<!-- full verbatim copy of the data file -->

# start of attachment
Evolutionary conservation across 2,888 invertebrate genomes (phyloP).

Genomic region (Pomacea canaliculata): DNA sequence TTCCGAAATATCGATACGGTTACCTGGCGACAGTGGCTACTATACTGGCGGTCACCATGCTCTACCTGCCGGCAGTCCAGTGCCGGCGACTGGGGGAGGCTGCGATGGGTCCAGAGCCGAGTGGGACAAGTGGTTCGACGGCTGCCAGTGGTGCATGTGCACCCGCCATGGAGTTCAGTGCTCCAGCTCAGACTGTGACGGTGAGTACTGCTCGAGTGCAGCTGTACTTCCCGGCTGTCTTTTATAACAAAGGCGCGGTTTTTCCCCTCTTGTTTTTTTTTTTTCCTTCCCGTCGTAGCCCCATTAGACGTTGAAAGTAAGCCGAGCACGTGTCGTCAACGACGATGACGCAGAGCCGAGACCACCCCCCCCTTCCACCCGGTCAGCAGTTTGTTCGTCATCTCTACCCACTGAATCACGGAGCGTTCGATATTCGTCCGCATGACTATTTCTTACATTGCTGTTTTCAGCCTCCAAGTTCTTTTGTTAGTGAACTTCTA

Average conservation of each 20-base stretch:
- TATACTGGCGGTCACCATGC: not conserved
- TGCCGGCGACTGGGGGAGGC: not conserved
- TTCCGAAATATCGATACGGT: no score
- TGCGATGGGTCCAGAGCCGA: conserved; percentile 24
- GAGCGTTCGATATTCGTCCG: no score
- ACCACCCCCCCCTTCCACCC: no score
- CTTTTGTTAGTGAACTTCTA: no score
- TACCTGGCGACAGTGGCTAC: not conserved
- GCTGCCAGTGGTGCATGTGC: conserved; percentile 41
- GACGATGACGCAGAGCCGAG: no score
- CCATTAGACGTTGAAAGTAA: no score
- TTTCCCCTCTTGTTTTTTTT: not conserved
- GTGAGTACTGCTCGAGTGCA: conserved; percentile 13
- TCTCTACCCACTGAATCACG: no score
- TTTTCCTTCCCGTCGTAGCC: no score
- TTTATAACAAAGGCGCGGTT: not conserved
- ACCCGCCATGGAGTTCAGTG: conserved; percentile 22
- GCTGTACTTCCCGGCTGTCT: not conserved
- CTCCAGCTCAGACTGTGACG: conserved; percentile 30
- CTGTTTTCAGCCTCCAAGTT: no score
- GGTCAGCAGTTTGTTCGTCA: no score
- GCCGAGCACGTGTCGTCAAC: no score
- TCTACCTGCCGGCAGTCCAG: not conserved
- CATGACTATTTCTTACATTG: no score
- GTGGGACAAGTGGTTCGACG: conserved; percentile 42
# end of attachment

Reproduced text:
Evolutionary conservation across 2,888 invertebrate genomes (phyloP).

Genomic region (Pomacea canaliculata): DNA sequence TTCCGAAATATCGATACGGTTACCTGGCGACAGTGGCTACTATACTGGCGGTCACCATGCTCTACCTGCCGGCAGTCCAGTGCCGGCGACTGGGGGAGGCTGCGATGGGTCCAGAGCCGAGTGGGACAAGTGGTTCGACGGCTGCCAGTGGTGCATGTGCACCCGCCATGGAGTTCAGTGCTCCAGCTCAGACTGTGACGGTGAGTACTGCTCGAGTGCAGCTGTACTTCCCGGCTGTCTTTTATAACAAAGGCGCGGTTTTTCCCCTCTTGTTTTTTTTTTTTCCTTCCCGTCGTAGCCCCATTAGACGTTGAAAGTAAGCCGAGCACGTGTCGTCAACGACGATGACGCAGAGCCGAGACCACCCCCCCCTTCCACCCGGTCAGCAGTTTGTTCGTCATCTCTACCCACTGAATCACGGAGCGTTCGATATTCGTCCGCATGACTATTTCTTACATTGCTGTTTTCAGCCTCCAAGTTCTTTTGTTAGTGAACTTCTA

Average conservation of each 20-base stretch:
- TATACTGGCGGTCACCATGC: not conserved
- TGCCGGCGACTGGGGGAGGC: not conserved
- TTCCGAAATATCGATACGGT: no score
- TGCGATGGGTCCAGAGCCGA: conserved; percentile 24
- GAGCGTTCGATATTCGTCCG: no score
- ACCACCCCCCCCTTCCACCC: no score
- CTTTTGTTAGTGAACTTCTA: no score
- TACCTGGCGACAGTGGCTAC: not conserved
- GCTGCCAGTGGTGCATGTGC: conserved; percentile 41
- GACGATGACGCAGAGCCGAG: no score
- CCATTAGACGTTGAAAGTAA: no score
- TTTCCCCTCTTGTTTTTTTT: not conserved
- GTGAGTACTGCTCGAGTGCA: conserved; percentile 13
- TCTCTACCCACTGAATCACG: no score
- TTTTCCTTCCCGTCGTAGCC: no score
- TTTATAACAAAGGCGCGGTT: not conserved
- ACCCGCCATGGAGTTCAGTG: conserved; percentile 22
- GCTGTACTTCCCGGCTGTCT: not conserved
- CTCCAGCTCAGACTGTGACG: conserved; percentile 30
- CTGTTTTCAGCCTCCAAGTT: no score
- GGTCAGCAGTTTGTTCGTCA: no score
- GCCGAGCACGTGTCGTCAAC: no score
- TCTACCTGCCGGCAGTCCAG: not conserved
- CATGACTATTTCTTACATTG: no score
- GTGGGACAAGTGGTTCGACG: conserved; percentile 42